How to Prepare a Trial Balance for Accounting

Image shows a woman filling out an accounting ledger, which has three columns and three rows. The first row reads: "particulars, debit amount, credit amount". The second row reads: "Cash account to capital account (being cash brought in as capital" and both the debit and credit amount reads 50,000. The third row reads: "Bank account to cash account (being cash deposited into the bank)" and both the debit and credit amount are 20,000.

Image by Theresa Chiechi © The Balance 2019

After posting all financial transactions to the accounting journals and summarizing them in the general ledger, a trial balance is prepared to verify that the debits equal the credits on the chart of accounts. The trial balance is the next step in the accounting cycle. It is the first step in the "end of the accounting period" process.

Steps for Preparing a Trial Balance

  1. List every open ledger account on your chart of accounts by account number. The account number should be the four-digit number assigned to the account when you set up the chart of accounts. List your total debits and credits from each general ledger account. You should have a table with four columns. The columns should be the account number, account name, debit, and credit.
  2. For each open ledger account, total your debits and credits for the accounting period for which you are running the trial balance. Record the totals for each account in the appropriate column. If the debits and credits do not equal, then there is an error in the general ledger accounts. Run a trial balance on a regular basis, at least monthly; it helps you identify any problems quickly and fix them as soon as they arise. Preparing the trial balance should be tied to the billing cycle of the company.
  3. Do not prepare any adjusting entries yet. The trial balance is prepared before you make any adjusting entries. The initial trial balance is prepared to detect any mathematical errors before you make adjusting entries or start closing your books for the accounting period.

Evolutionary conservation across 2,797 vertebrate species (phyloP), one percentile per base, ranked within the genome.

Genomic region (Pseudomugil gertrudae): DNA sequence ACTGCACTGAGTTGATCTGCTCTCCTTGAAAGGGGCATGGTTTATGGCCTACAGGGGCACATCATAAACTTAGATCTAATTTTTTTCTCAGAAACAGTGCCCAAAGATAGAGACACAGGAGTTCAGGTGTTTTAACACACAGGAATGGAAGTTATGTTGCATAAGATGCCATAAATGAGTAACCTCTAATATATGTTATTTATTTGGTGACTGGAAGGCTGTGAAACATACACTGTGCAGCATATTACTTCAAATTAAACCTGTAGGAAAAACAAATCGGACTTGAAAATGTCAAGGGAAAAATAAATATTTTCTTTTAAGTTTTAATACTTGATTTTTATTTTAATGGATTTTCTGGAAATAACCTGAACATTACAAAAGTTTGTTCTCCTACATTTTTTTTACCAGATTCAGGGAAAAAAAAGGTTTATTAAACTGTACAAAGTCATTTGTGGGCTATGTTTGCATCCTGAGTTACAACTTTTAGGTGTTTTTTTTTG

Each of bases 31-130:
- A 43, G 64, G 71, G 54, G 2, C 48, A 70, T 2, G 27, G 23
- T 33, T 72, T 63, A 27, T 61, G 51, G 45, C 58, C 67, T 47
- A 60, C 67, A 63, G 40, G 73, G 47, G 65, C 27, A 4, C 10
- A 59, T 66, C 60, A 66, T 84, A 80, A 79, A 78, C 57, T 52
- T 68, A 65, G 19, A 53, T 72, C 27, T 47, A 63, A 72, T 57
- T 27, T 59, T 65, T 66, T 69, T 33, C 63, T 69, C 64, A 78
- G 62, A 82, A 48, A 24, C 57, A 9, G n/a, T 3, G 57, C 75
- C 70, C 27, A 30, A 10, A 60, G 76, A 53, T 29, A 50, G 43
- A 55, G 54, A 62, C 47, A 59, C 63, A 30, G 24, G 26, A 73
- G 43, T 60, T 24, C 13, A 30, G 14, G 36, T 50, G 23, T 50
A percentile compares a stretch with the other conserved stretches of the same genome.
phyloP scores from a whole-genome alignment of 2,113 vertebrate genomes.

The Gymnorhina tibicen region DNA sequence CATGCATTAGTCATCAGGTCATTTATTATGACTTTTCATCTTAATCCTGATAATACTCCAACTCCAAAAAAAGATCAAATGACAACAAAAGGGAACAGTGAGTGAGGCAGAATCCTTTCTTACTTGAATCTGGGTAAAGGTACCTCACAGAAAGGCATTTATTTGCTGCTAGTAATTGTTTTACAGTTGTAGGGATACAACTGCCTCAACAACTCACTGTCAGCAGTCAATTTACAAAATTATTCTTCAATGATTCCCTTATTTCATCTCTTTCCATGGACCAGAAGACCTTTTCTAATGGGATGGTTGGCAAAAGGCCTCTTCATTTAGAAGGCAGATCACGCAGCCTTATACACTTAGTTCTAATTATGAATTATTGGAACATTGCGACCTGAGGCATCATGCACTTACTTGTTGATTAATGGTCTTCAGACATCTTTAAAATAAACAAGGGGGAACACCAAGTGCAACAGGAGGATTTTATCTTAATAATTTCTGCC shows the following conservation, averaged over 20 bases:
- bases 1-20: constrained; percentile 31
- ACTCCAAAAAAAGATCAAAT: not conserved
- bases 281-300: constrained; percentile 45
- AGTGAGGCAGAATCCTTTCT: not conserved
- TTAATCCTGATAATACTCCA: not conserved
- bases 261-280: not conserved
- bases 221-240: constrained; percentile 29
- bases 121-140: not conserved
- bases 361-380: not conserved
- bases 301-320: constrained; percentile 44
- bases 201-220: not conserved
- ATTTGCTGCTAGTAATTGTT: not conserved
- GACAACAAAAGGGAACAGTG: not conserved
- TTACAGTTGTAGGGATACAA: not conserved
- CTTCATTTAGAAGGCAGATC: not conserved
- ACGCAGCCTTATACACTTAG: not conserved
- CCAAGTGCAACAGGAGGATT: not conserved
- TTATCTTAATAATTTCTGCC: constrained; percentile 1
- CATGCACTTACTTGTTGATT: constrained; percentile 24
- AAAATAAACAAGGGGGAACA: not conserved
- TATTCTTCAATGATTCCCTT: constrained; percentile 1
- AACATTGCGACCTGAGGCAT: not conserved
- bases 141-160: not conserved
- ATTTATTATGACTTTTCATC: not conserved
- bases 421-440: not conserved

4. If you find you have an unbalanced trial balance, in other words, the debits don't equal the credits; then you have an error in the accounting process. That error has to be found and corrected.
  5. The first step in finding an error is to add the credit and debit columns again to check your math. If they still don't add up, then subtract the smaller column from the larger and look for the missing amount in the smaller column. If you find it, you've found your error.
  6. There are other standard techniques to track down an error in a trial balance. If the debits and credits do not equal, see if the number 2 divides equally into the difference. If it does, look for an account, look for an account incorrectly in the column with the larger total that equals half the difference. If you find this, you've found your error.
  7. Another technique is to use the number 9 to find a transposition error. If the number 9 divides evenly into the difference between the credits and debits, you have a transposition error. Go back over your credit and debit entries to try to find your transposition error.
  8. Examples of other errors that could unbalance a trial balance are:
  9. Not including a ledger account in the trial balance calculation
  10. Making an error in a compound journal entry
  11. Putting the wrong ledger accounts in the trial balance columns
  12. Miscalculating the ledger account amounts
  13. Posting an accounting journal entry to the wrong general ledger account

Additional Considerations

If you fail to make a journal entry or record a financial transaction in an incorrect account, it will not show up as an error in the trial balance. Numbers transposed in the debit column instead of in the credit column, also will not show up in the trial balance. Further, any failure to post an accounting journal entry to the journal ledger will not show up.

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